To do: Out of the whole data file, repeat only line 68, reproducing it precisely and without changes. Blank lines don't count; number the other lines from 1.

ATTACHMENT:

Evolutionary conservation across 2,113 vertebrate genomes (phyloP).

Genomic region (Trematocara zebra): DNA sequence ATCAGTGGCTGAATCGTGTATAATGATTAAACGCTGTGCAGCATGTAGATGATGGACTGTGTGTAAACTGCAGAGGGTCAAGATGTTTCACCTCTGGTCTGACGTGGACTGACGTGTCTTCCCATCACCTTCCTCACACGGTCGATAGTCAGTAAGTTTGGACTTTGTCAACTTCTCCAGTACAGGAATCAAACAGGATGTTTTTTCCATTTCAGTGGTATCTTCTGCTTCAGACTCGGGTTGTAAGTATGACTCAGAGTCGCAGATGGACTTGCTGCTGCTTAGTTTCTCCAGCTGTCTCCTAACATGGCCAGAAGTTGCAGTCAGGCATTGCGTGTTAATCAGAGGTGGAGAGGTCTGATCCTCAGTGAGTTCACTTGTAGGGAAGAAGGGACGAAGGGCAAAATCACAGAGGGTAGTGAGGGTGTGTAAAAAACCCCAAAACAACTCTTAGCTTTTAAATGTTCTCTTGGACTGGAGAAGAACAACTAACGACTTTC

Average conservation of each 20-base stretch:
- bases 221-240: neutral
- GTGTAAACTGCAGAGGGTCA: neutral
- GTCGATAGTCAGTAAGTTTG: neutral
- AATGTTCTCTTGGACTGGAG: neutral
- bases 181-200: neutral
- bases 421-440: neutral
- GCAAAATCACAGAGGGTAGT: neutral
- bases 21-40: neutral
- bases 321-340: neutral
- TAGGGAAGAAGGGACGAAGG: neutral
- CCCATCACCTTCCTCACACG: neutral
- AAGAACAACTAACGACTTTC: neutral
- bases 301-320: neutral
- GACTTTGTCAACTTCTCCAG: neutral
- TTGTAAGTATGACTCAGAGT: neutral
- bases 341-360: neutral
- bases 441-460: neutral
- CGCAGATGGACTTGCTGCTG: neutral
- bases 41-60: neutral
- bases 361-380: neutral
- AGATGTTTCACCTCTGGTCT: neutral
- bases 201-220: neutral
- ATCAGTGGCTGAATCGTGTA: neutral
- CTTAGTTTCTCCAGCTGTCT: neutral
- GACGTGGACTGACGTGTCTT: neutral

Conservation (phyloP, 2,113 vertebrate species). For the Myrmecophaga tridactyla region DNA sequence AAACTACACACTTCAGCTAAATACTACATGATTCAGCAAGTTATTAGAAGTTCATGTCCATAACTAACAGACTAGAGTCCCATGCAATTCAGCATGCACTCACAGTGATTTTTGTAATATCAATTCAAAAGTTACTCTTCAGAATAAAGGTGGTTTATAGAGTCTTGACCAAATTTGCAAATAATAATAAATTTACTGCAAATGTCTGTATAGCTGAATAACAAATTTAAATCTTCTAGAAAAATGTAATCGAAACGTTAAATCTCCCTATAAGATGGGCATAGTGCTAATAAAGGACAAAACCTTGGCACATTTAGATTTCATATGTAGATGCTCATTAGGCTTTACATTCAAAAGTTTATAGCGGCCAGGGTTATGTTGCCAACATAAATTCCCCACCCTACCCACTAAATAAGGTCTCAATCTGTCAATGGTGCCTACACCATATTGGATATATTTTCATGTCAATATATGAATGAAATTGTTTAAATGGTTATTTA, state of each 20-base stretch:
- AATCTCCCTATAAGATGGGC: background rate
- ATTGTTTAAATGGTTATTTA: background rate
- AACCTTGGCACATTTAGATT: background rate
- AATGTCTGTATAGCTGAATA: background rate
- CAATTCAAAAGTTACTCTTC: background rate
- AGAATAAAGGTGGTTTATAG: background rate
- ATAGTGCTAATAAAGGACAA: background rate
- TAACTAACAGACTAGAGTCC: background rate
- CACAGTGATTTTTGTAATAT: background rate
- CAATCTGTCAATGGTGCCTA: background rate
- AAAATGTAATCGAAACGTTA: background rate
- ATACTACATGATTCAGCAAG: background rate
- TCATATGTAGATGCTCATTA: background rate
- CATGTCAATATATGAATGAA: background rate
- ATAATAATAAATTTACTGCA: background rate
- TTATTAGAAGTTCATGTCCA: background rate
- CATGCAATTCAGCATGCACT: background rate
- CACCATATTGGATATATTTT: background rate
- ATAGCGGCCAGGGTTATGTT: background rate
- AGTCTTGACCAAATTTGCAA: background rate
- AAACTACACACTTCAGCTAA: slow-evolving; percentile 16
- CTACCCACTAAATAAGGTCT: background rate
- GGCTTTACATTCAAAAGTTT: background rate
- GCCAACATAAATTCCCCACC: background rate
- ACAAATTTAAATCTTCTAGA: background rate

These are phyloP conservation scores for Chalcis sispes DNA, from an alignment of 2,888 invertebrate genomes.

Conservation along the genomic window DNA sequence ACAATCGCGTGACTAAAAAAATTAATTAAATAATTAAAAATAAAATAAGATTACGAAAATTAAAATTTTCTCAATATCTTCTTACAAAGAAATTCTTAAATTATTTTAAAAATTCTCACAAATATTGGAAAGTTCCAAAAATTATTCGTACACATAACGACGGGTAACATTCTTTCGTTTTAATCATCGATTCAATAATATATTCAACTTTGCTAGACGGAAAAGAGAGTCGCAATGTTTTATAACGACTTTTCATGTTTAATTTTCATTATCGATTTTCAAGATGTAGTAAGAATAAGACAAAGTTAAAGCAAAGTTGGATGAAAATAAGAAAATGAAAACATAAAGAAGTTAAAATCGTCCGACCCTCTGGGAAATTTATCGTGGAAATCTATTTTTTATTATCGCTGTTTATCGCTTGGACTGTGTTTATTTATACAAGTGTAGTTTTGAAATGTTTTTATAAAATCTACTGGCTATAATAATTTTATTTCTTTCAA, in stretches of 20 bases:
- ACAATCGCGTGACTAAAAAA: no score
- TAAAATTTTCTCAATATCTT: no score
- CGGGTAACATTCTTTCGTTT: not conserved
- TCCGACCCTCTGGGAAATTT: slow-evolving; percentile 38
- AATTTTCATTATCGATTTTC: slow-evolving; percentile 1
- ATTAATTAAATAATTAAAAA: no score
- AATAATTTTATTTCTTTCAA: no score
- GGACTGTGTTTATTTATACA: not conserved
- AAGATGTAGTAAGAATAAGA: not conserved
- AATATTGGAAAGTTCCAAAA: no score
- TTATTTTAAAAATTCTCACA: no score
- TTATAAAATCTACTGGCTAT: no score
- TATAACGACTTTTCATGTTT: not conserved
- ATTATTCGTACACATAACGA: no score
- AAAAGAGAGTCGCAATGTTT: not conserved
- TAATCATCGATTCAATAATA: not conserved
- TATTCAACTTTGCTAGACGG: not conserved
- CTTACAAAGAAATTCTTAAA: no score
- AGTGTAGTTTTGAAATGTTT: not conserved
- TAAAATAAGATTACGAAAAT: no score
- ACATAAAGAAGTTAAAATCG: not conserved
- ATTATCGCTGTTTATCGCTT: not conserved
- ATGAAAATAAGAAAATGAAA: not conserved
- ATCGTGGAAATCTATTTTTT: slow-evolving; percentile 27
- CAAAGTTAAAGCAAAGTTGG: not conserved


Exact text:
- TTATAAAATCTACTGGCTAT: no score